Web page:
Now that we've had our hands on the Magic Leap One for almost a year and early adopter developers have had the opportunity to publish apps for the AR headset, it's time to see how it stands up against the rigors of a day at the office. We did just that, and we wrote about it!
And it turns out that our evaluation of the Magic Leap One is timely, as Magic Leap just released a new version of the Lumin OS and SDK that give the device even more capabilities for potential office work.
Meanwhile, Magic Leap's legal foe Nreal proceeded with its plan to bring the Nreal Light to market, despite Magic Leap's objections. Finally, Apple has fired a shot at Google's mobile mapping dominance with a patent application for AR driving navigation.
Why do you need augmented reality? Because enterprise, they say. And while that's certainly true for several disciplines, there's still that mainstream use case hanging out there waiting for users to discover beyond the realm of enterprise and gaming.
After much thought, and taking the Magic Leap One through many different situations, Next Reality Editor Adario Strange decided it was time to see if one of those use cases might be using it for office work. Specifically, he wanted to see if the Magic Leap One could serve as a viable tool for the average white-collar office worker through a normal day.
Continue reading for a detailed account of his experiment and his impressions of Magic Leap as office machine...
REALITY BITES: According to Snap's second quarter 2019 earnings release, Snapchat has increased its daily active users by 8% over the past year to 203 million. In prepared remarks, chief financial officer Derek Andersen attributed the growth to Snapchat's new AR Lenses, estimating that seven to nine million of the 13 million DAUs gained over the quarter came after the introduction of the new AR capabilities.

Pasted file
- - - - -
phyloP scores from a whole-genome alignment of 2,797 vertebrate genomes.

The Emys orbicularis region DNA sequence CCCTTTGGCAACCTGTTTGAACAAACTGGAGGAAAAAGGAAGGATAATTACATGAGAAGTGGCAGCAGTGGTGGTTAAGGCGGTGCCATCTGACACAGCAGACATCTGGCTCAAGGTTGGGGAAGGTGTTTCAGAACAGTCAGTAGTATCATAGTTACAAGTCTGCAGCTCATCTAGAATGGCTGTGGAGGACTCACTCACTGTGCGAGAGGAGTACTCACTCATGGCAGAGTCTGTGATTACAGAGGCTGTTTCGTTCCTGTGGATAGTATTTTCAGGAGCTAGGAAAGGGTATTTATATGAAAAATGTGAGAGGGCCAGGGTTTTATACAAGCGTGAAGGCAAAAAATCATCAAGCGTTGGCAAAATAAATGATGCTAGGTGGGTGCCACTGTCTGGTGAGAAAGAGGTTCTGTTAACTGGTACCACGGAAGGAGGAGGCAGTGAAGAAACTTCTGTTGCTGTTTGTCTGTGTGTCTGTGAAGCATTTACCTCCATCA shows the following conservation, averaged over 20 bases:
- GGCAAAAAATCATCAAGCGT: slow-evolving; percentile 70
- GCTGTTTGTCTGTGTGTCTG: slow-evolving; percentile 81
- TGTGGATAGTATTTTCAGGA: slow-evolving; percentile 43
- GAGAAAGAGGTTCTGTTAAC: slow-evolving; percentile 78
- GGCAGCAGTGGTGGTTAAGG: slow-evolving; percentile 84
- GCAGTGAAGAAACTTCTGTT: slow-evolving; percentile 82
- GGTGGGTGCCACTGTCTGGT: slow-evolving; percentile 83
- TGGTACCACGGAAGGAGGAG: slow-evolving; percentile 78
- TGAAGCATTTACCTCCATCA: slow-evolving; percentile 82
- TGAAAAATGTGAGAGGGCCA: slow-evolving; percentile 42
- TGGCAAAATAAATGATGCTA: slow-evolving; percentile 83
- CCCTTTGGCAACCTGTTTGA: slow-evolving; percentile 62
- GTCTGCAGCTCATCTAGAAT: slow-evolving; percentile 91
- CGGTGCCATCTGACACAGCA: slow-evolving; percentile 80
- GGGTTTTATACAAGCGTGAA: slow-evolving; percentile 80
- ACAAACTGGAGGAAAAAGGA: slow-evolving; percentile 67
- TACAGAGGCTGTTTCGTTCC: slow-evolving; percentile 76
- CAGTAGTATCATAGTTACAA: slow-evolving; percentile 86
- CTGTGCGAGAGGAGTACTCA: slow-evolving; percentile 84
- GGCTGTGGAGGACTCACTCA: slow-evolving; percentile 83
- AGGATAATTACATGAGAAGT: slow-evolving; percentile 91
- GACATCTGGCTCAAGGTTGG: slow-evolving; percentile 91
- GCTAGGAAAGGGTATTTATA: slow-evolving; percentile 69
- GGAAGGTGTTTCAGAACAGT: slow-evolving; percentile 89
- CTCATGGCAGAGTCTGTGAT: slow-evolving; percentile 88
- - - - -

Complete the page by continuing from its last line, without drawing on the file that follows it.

While Magic Leap has remained mostly silent regarding its plans for its Magic Leap One successor, the software team continues to make strides with improvements to the device's Lumin OS and SDK.
In version 0.97 of Lumin OS, arguably the biggest change is the graduation of Map Merge, the cloud-based protocol for multiplayer support on Magic Leap One, to public beta, making experiences like the multiplayer mode on Dr. Grordbort's Invaders possible.
Read further for more details on the new superpowers the new version of Lumin bestows upon the Magic Leap One...
REALITY BITES: Unity Technologies continues to jockey for position with Epic Games and its Unreal Engine in the race for supremacy among 3D engines facilitating augmented reality development, and that competition extends into the realm of funding. On Thursday, the company announced investments from new partners D1 Capital Partners, Canada Pension Plan Investment Board, Light Street Capital, Sequoia Capital, and Silver Lake Partners, along with a $525 million tender offer to existing investors, which could bring total new investment to $675 million for the round. The company also doubled its valuation to $6 billion in the deal.
In the midst of fending off legal challenges from Magic Leap and Epic Games, startup Nreal isn't retreating. Instead, the company is digging in its heels and pushing forward with its launch plan for its Nreal Light smartglasses.
On Monday, the Beijing-based smartglasses released the beta version of NRSDK, the software developers kit for the forthcoming Nreal Light smartglasses. Interested parties can now register as a developer and then download the SDK through Nreal's website.
Read on to learn more about NRSDK and why its release is a fairly bold considering Nreal's legal situation in the US...
REALITY BITES: Investment experts at the Motley Fool have identified three companies working on augmented reality as stocks to buy: Microsoft, Qualcomm, and Apple.
With Google taking on the sidewalks with augmented reality walking navigation for Google Maps, Apple has its sights set on the road.
In a patent application submitted in Jan. 2019 and published on Thursday by the US Trademark and Patent Office (USPTO), Apple has described a potential system for using a mobile device's camera (presumably, an iPhone or iPad, or another, unreleased mobile device) to overlay navigation prompts on the live view of the road in front of the driver.
Keep reading to find out how Apple's patent-pending system works and how it represents not only a challenge to Google but also a foundation for its future product strategy...
Every Friday, Next Reality reviews the latest headlines from the financial side of augmented and mixed reality. This weekly Market Reality column covers funding announcements, mergers and acquisitions, market analysis, and the like. Check out previous editions of Market Reality for more news you may have missed.